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Could there ever be a more supremacist corporate name than Uber? It’s one of the internet’s ultra libertarian products.
In a spot? No car? Hit the Uber app and Uber will hook you up with some opportunistic prole-entrepreneur on wheels who’ll get you out of there. Uber co-founder and CEO Travis Kalanick is an Ayn Rand fan. Here's his modus operandi: go to any city, call yourself a mobile app and not a taxi or limo dispatcher, tell the local regulators they’re behind the times, then just go right ahead and start your own unlicensed taxi and limo dispatch operations. Travis, by the way, is personally worth over $5 billion, at least on paper.
Uber is backed to a ridiculous extent ($40 billion) by venture capitalists who presumably figure the company will rule the planet. Google is one of those backers, presumably in the expectation of synergizing its own driverless car with Uber's app and customer base, edging us ever closer to that magical day when a finger-tap on your phone brings an Uber-Google robocab to your curbside.
How has the internet, which belongs to everyone and to no one, spawned a cluster of gigantic corporations and a coterie of multi-billionaires? How did the internet evolve into what Keen calls a “winner-take-all economy?”
Blame the notorious “network effect”: the more people who join Network A, the more possible connections Network A can offer its members. With more connections, Network A becomes increasingly attractive to ever more joiners, until ultimately it becomes the go-to network for everybody. Bell Telephone was an early example of the network effect leading to gigantism and monopoly.
The network effect fits nicely with capitalism, where the more people whose activity you can derive a profit from — the more “eyeballs” you can deliver to advertizers, for example — the richer and more powerful you become.
That’s why size matters, that’s why the titans crave ever more members, that’s why they bombard you with messages to make you feel you’re missing out if you don’t get back on their site real quick. That’s why they use so much of their capital just to gobble up other companies. When Facebook triumphed over Twitter in its bidding war for Instagram, Facebook was certainly not in the fight merely to get its hands on Instagram's run-of-the-mill software. What Facebook really wanted was the membership, the people who provide the data and labor that sustain Instagram. Similarly, Yahoo in 2013 paid $1.1 billion for the utterly sophmoric Tumblr with 300 million users.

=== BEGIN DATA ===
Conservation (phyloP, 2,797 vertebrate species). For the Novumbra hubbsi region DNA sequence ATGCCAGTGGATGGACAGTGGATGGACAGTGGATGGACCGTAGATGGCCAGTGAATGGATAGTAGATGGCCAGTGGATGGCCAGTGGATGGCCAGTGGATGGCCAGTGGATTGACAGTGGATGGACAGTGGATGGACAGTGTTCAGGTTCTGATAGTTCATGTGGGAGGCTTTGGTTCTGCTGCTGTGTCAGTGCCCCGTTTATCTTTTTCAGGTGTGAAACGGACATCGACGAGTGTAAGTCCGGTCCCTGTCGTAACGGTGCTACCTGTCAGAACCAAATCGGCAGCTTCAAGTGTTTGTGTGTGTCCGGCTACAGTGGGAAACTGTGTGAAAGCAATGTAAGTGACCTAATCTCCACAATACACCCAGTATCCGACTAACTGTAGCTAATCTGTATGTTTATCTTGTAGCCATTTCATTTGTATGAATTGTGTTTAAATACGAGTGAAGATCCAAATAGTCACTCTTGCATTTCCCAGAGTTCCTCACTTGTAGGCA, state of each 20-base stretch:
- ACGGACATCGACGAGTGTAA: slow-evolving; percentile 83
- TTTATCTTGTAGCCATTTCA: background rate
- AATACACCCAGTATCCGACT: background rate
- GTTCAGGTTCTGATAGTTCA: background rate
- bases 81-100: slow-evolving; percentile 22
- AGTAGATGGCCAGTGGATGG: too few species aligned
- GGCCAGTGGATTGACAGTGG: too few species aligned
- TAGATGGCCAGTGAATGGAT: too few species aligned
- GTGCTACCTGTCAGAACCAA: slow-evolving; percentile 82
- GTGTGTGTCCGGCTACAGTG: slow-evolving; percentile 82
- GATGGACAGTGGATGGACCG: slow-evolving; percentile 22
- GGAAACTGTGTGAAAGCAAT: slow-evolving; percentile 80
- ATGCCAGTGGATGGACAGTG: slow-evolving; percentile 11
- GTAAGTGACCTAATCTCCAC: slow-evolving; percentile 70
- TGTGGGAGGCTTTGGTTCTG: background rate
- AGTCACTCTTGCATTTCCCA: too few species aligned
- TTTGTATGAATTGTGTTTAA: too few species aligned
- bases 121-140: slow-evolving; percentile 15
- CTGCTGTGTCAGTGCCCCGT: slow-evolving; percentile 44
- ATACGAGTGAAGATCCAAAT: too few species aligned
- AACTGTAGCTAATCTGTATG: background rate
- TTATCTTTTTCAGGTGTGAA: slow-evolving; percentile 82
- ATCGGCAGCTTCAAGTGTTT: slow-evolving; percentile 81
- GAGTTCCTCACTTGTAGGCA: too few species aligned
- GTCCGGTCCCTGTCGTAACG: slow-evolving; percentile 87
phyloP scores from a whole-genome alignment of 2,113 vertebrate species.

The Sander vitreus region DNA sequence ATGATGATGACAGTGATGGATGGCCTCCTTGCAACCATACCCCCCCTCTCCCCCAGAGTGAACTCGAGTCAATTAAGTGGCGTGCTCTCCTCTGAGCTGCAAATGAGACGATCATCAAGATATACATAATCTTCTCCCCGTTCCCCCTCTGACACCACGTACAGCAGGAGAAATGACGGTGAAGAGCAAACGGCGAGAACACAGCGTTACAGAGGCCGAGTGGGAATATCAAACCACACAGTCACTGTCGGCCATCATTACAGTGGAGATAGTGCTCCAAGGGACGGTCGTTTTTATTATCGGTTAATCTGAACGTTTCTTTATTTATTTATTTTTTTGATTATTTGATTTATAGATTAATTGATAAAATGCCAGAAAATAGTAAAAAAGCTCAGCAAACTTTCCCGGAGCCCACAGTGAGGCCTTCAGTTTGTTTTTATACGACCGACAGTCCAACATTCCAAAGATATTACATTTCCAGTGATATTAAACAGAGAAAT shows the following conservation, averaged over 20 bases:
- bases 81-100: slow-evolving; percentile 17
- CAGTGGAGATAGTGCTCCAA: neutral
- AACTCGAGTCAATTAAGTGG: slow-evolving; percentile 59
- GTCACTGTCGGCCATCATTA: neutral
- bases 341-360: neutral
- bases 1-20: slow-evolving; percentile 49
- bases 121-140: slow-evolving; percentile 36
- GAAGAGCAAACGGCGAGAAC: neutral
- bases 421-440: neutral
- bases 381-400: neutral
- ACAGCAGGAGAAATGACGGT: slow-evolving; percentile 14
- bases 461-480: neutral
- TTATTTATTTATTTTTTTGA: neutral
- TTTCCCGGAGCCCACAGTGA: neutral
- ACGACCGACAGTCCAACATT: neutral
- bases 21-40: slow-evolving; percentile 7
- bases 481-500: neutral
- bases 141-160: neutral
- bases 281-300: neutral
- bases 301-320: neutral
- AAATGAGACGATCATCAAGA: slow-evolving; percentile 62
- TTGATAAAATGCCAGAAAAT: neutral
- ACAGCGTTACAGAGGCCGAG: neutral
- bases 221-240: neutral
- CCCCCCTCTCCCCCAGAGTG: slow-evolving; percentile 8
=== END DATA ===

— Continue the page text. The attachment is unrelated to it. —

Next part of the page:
There’s a gaping “silicon chasm” stretching between these stratospheric corporations (with their vast virtual communities) and the real communities they physically inhabit. Their shiny self-contained office campuses tell you everything. The epitome is the Googleplex down in Mountain View, which features restaurants, gyms, laundries, daycare, even dorms. Who needs Mountain View when everything's at the office?
Still, an office campus says one thing above all: it says suburbs. But nowadays the fact of the matter is that a lot of tech workers, disinfatuated with the Valley's suburban feng shui, would rather live up in San Francisco. To keep this coveted talent pool within their grasp, some companies have established themselves in downtown San Fran, such as Twitter and Uber which are on Market Street, and Yelp is in that vicinity too. Meanwhile, the likes of Google, Facebook, and Yahoo, being nowhere near as urban cool as they would like you to believe, decided instead to provide private bus services to whisk their workers from Frisco down into the Valley — a trip of 30-50 minutes depending exactly which silvery box-on-a-lawn you’re aiming for.